Meet the Militant Taxi Drivers Union That Just Defeated Uber and Lyft

Chris Brooks

New York taxi drivers have won the country’s first cap on ride-sharing company vehicles. (Chris Brooks)

The New York Taxi Work­ers Alliance knows how to throw a punch.

On August 14, the scrap­py but mil­i­tant 21,000 mem­ber union rep­re­sent­ing taxi and for-hire vehi­cle dri­vers in New York City won a land­mark leg­isla­tive vic­to­ry estab­lish­ing the country’s first cap on ride-shar­ing com­pa­ny vehi­cles and essen­tial­ly forc­ing them to pay their dri­vers a min­i­mum wage.

This fight pit­ted the Taxi Work­ers Alliance against cor­po­rate giants Uber and Lyft, which togeth­er employ more lob­by­ists than Ama­zon, Wal­mart and Microsoft com­bined.

Uber alone spent $1 mil­lion between Jan­u­ary and June of this year try­ing to put the brakes on the Taxi Work­ers Alliance’s efforts.

There is lit­tle won­der why. New York City is Uber’s largest U.S. mar­ket and the num­ber of Uber and Lyft vehi­cles on the streets have explod­ed in recent years, from 25,000 in 2015 to 80,000 in 2018.

Since nei­ther Uber nor Lyft con­sid­ers their dri­vers to be employ­ees — instead clas­si­fy­ing them as inde­pen­dent con­trac­tors” — both com­pa­nies have avoid­ed pay­ing social secu­ri­ty and pay­roll tax­es while strip­ping their dri­vers of min­i­mum wage and over­time pro­tec­tions as well as the right to orga­nize a union and col­lec­tive­ly bar­gain a con­tract. A city-com­mis­sioned study found that 85 per­cent of New York app-based dri­vers are earn­ing below the min­i­mum wage.

The com­pa­nies have also made life mis­er­able for many taxi dri­vers. As the num­ber of Uber and Lyft vehi­cles has risen, the val­ue of taxi medal­lions has plum­met­ted. Once a prized asset for aspir­ing work­ing-class fam­i­lies, medal­lions that once sold for $1 mil­lion are today sell­ing for $200,000.

Dri­ven to despair by unreg­u­lat­ed cor­po­rate growth, six New York City dri­vers have tak­en their lives in recent months: Abdul Saleh, Yu Mein Ken­ny Chow, Nicano Ochisor, Dani­lo Cor­po­ran Castil­lo, Afre­do Perez and Dou­glas Schifter.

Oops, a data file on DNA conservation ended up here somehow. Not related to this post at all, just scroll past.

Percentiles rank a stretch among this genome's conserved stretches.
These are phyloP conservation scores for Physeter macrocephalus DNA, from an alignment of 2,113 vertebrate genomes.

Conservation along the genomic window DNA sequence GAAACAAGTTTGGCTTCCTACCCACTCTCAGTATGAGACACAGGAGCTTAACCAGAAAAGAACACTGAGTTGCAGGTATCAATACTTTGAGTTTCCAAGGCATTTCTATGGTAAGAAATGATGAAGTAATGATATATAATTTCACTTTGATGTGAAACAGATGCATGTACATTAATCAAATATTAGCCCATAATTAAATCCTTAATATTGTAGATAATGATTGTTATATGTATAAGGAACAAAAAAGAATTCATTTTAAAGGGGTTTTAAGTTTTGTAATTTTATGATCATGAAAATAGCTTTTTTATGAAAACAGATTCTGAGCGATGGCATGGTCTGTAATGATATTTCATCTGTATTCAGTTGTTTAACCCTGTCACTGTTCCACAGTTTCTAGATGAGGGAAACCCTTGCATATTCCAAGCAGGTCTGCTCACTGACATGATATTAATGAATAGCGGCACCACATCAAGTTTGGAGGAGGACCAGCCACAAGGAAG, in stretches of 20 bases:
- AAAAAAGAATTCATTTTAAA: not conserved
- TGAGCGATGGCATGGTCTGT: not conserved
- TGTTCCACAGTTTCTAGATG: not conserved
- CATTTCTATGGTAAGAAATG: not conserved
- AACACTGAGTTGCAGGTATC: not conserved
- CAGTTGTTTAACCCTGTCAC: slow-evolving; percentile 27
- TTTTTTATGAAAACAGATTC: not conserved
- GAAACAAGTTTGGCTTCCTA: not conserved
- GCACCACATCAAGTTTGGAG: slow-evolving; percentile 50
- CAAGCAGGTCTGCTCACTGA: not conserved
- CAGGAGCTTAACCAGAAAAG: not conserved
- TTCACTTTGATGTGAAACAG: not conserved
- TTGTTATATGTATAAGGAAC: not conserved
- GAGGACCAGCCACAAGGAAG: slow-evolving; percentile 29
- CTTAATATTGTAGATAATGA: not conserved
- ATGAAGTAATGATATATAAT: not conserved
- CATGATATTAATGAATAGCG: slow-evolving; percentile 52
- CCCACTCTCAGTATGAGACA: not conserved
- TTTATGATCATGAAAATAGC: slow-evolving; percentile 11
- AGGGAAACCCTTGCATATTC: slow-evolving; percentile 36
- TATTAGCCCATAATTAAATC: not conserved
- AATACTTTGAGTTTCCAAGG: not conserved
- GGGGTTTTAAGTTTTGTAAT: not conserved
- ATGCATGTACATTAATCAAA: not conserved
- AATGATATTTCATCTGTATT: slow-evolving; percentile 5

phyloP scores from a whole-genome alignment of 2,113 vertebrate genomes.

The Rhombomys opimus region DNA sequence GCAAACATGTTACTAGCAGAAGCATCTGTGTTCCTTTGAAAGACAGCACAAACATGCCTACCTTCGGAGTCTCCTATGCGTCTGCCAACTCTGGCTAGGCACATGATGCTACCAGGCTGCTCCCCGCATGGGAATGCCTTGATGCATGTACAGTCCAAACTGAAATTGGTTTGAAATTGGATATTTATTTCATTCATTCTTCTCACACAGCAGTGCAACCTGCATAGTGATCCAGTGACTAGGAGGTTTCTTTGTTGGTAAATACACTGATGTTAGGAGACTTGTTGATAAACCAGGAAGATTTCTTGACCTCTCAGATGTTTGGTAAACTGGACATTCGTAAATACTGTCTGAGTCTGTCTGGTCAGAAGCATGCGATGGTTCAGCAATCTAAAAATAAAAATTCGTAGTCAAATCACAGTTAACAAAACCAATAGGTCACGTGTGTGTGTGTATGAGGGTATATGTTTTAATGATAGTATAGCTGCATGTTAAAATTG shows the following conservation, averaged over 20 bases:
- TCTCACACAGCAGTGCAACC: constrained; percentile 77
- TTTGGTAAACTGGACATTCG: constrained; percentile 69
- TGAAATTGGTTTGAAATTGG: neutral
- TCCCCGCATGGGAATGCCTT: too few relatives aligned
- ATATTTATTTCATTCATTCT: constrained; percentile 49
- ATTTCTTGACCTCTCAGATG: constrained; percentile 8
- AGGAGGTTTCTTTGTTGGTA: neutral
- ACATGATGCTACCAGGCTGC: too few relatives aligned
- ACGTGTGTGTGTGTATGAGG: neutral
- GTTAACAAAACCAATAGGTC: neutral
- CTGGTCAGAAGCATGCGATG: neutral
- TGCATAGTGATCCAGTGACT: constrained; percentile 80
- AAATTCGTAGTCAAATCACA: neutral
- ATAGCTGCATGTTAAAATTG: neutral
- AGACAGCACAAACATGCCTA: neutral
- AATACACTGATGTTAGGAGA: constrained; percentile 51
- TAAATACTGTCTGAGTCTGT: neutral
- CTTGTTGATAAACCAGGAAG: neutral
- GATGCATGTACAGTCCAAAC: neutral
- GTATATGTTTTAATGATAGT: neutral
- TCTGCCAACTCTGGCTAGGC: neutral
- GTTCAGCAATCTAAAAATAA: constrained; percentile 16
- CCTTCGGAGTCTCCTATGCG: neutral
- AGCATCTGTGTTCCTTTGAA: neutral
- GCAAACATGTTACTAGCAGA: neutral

I spoke with New York Taxi Work­ers Alliance Exec­u­tive Direc­tor Bhairavi Desai direct­ly fol­low­ing the City Coun­cil vote to dis­cuss their vic­to­ry and what this new leg­is­la­tion means for drivers.

New York City is the first to put a cap on for-hire vehi­cles, can you talk about what this leg­is­la­tion does and why it is so important?

This leg­is­la­tion places a cap on for-hire vehi­cles for up to a year. That means no new vehi­cle licens­es will be issued for Uber and Lyft, putting an end to the unchecked growth of these com­pa­nies in New York City. There will be a pret­ty intense study under­tak­en by the city over the course of the next year. At the end of the year, the Taxi and Lim­ou­sine Com­mis­sion (TLC) will be autho­rized to pass regulation.

What kind of per­ma­nent reg­u­la­tion would you hope come from this? 

It’s hard to say right now, but the TLC could place a per­ma­nent lim­it on the num­ber of for-hire vehi­cles on the road. It’s going to be impor­tant that we set­tle on a per­ma­nent cap on for-hire vehi­cles that makes sense for every­one — one that lets every­body mak­ing a liv­ing, that stops the cur­rent race to the bot­tom, and that not only lifts stan­dards for app dri­vers but all dri­vers across the industry.

It seems like part of what gave the city coun­cil a sense of urgency was the fact that six dri­vers com­mit­ted sui­cide. Do you think that’s fair and do you think this cap could save lives? 

You can’t look at Uber and Lyft in a vac­u­um. Part of what’s hap­pened over the past three years is that taxi dri­vers have been made to feel invis­i­ble. The six dri­vers who com­mit­ed sui­cide were yel­low cab, liv­ery and black car dri­vers. Part of what drove them to despair was this feel­ing that the dete­ri­ation of their liveli­hoods was not vis­i­ble to pol­i­cy mak­ers or the community.

One of the dri­vers who com­mit­ted sui­cide, Dou­glas Schifter, has writ­ten one of the most impor­tant cri­tiques of the gig econ­o­my. It was his sui­cide note. Doug killed him­self in front of City Hall after writ­ing a pow­er­ful note describ­ing how the flood of for-hire cars left des­per­ate dri­vers scram­bling to make enough mon­ey to feed their fam­i­lies and keep a roof over their heads. His sto­ry human­ized this struggle.

Over the past three years, Uber and Lyft have pre­sent­ed them­selves as social­ly con­scious cor­po­ra­tions while they have been ren­der­ing dri­vers invis­i­ble. That’s obvi­ous­ly inten­tion­al, since they want automa­tion in the long run. One of the most impor­tant pro­gress­es we made is putting the dri­vers back in front— as the vis­i­ble face of their indus­try and in the orga­niz­ing cam­paigns to reg­u­late these companies.

We’ve also been putting togeth­er a men­tal health pro­gram. When dri­vers see our fly­ers, they see that the Taxi Work­ers Alliance is fight­ing for change in the indus­try and that they’re not alone. But we also pro­vide infor­ma­tion on bank­rupt­cy and a sui­cide hot­line on every fly­er. No union should have to orga­nize under those con­di­tions. This has been such a spir­i­tu­al­ly enlight­en­ing campaign.